Alison Berkley: The Princess’ Palate | AspenTimes.com

Alison Berkley: The Princess’ Palate

Alison Berkley
The Aspen Times
Aspen, CO Colorado

We’re almost there, guys. Just hang in there.

That’s what we always tell our students toward the end of the yoga class, when their faces are beat red and towels drenched in sweat and they start to get that look like they would kill you if they had the energy. The heat has the tendency to do that sometimes, to bring out your angry side. But that’s part of what makes you feel so good afterward, that release. So they always come back for more, and they actually pay us for it.

Instead of making an argument like that, I just say, “hang in there, we’re almost done,” in a really loving, nurturing voice. That way they don’t hate me more than they think they already do.

That’s a message I think the whole town might need to hear, what with the end of the tourist season drawing near. I don’t know if it’s just me, or the construction traffic on 82, or the tenacious efficiency of the parking Nazis (still a mystery to me how they are so on top of it) or maybe it’s that every single girl I know has told me in the last week she has PMS (could it be the full moon?). But there is this vibe of bitterness around town lately that I just can’t shake.

Like the other day, I was crossing the street at Hopkins and Hunter and this white SUV comes careening at me going like 60 so I sort of tried to look at the driver to make sure they could see me and weren’t going to run me over. It just seemed like a really stupid way to die.

The guy stops and leans out his window and yells, “Hey! You got a problem?”

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He thinks I’m being confrontational. I give him my best innocent shrug and walk the other way wondering what would happen if I had stayed. What, he’s going to take me? Since I’m so big and strong and threatening? Last time I checked, I was just a little blonde girl walking down the street.

Then the other night some colleagues took us out to dinner at one of Aspen’s most popular restaurants to celebrate the completion of a project. It was a business thing but these folks are also our friends, so it was really just a good excuse to bust out the company credit card and have some fun.

There were six of us, all working locals who I’m guessing have never seen a six-figure salary. My point is despite our glamorous and tasteful appearance, we are basically all glorified ski bums who have made that “lifestyle choice” (has to be in quotes) everyone’s always talking about. We’re willing to live well beyond our means and pay exorbitant prices because being in the mountains is enough. So the point of my little story is we’re not the kind of folks who go around dropping 500 bucks on a meal like it’s nothing. If we’re acting like it, it’s only because we’re too drunk to know any better.

Dude, I know how it works. I have a few friends in the restaurant biz. I know when I go here I always get free drinks (including a lemoncello shot, whether I want it or not). I know if I go there, I always get a dessert plate (ditto). I know who will always be able to get me a table even on a busy night and who will bring us some delightful appetizer we never ordered. That is the ski bum currency, the trade network of “you scratch my back and I’ll scratch yours because god knows we’re all crawling around on the floor of our cars digging for change to put in the parking meter.”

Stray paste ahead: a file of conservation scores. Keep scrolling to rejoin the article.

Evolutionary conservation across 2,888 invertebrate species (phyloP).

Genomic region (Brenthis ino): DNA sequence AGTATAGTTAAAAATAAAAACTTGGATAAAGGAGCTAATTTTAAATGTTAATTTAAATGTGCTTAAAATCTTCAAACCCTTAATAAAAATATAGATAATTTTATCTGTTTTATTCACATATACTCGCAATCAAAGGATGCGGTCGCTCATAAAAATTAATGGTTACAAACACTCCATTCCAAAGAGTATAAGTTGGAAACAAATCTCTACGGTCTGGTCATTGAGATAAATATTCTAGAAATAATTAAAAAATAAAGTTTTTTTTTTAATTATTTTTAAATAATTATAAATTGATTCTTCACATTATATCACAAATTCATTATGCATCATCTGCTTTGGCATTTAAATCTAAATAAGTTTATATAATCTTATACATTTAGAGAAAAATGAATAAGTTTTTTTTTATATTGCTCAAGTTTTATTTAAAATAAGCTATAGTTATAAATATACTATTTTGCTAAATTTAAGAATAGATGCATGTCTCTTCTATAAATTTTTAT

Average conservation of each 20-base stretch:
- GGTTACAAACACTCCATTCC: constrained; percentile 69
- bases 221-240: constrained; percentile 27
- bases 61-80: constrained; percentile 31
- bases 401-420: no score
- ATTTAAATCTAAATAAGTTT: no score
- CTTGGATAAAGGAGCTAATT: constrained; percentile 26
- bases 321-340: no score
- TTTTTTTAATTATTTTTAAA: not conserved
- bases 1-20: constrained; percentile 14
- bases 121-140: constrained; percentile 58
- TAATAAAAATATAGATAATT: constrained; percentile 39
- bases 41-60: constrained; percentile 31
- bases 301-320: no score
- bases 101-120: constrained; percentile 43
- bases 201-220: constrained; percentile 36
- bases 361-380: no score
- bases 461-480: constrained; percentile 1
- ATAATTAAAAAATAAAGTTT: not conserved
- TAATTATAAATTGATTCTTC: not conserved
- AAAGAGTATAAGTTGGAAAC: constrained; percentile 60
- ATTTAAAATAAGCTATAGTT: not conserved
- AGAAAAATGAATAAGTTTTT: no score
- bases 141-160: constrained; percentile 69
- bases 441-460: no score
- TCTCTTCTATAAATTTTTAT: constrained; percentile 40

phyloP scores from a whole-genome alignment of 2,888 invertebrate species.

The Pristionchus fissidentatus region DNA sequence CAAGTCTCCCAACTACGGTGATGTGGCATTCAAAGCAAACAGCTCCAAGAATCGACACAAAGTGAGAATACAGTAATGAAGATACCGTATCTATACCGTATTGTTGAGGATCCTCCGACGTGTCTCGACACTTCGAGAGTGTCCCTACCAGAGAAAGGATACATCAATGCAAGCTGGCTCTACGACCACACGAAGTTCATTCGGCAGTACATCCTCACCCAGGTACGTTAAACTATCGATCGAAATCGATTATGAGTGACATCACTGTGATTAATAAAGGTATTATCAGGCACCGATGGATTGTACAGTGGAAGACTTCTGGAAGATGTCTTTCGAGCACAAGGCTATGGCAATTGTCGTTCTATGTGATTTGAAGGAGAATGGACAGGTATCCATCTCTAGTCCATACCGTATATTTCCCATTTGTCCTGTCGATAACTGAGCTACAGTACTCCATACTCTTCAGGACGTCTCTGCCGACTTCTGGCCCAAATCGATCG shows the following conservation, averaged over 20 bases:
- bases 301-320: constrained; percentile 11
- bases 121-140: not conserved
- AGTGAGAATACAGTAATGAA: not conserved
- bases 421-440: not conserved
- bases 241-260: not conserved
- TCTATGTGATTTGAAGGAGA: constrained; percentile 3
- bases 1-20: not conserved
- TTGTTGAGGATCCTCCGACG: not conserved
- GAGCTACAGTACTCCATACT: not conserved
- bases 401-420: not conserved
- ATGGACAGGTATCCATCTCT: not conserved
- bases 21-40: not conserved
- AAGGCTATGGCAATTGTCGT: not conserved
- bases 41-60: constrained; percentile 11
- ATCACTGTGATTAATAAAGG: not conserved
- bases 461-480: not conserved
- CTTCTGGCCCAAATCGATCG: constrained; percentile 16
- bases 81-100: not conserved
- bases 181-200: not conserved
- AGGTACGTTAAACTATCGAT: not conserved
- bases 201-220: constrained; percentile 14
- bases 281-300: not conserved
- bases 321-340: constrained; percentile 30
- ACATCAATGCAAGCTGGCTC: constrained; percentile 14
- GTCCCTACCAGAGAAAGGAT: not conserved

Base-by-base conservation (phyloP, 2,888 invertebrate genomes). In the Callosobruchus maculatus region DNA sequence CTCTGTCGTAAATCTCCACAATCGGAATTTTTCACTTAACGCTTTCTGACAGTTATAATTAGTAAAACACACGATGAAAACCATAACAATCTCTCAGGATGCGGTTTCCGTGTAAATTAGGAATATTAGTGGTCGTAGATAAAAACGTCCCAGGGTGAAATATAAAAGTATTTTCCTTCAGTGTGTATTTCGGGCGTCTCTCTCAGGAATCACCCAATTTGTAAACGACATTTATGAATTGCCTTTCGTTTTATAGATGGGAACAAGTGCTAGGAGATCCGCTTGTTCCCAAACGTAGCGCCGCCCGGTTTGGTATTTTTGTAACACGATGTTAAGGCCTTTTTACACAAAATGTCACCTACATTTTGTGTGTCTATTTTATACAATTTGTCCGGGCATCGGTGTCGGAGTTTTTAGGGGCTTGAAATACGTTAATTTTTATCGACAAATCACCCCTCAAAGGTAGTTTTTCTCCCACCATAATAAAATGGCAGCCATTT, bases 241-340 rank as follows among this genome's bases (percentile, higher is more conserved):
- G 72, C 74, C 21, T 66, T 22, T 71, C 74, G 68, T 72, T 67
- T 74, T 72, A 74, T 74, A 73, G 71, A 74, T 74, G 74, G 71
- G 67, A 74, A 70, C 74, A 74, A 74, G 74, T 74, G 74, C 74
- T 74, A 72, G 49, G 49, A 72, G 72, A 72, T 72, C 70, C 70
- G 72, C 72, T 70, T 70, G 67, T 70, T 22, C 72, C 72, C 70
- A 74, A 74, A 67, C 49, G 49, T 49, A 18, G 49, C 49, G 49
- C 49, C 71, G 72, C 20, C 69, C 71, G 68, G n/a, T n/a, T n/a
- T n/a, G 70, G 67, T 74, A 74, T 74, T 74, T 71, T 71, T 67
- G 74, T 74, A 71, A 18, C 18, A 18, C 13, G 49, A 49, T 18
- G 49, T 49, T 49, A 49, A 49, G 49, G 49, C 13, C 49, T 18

We decided on this particular place even though none of us is dialed in there just because tonight, of all nights, we can afford to try something new.

We go big. We order fancy martini drinks in easy-to-spill glasses and wine and a bunch of appetizers. I’m still in diet freakout mode after last week’s little pregnancy episode and can’t decide what I want for my main course, (especially after all that bread and alcohol) so I settle for a spinach salad. I ask if they can add some grilled shrimp to it so I have it as my main course.

It’s not so much that the salad totally sucked or that they charged us $20 for the side of shrimp (there were six). It was the waiter. He had such a fat attitude that he acted like we were asking him to donate sperm or lift heavy boxes up six flights of stairs every time we needed more water.

I tried to make excuses for him in my head. It’s been a long summer, I told myself.

He’s probably so burned out on demanding people he’s worn thin. Plus, having grown up with a very overbearing mother, I am usually one to back down from these types of situations. But the martinis had me thinking otherwise.

“You can tell the chef we noticed he put raw cashews in our salad even though that wasn’t on the menu,” I said.

“I guess he was a little distracted by having to make the shrimp,” the waiter replied.

His words came out like spit, but least my salad finally had some kind of dressing on it.

“Party of six or more, so the tip is already included in the bill,” was all John said.

When I moved here I loved how everyone in Aspen is spoiled rotten. Now it just feels spoiled or rotten, I’m not sure which. I figure maybe we’re all just tired of dealing with these unfamiliar faces, these people who don’t really know us and definitely don’t

care.

I hope that moving into the off-season we can all go back to enjoy being spoiled rotten together.

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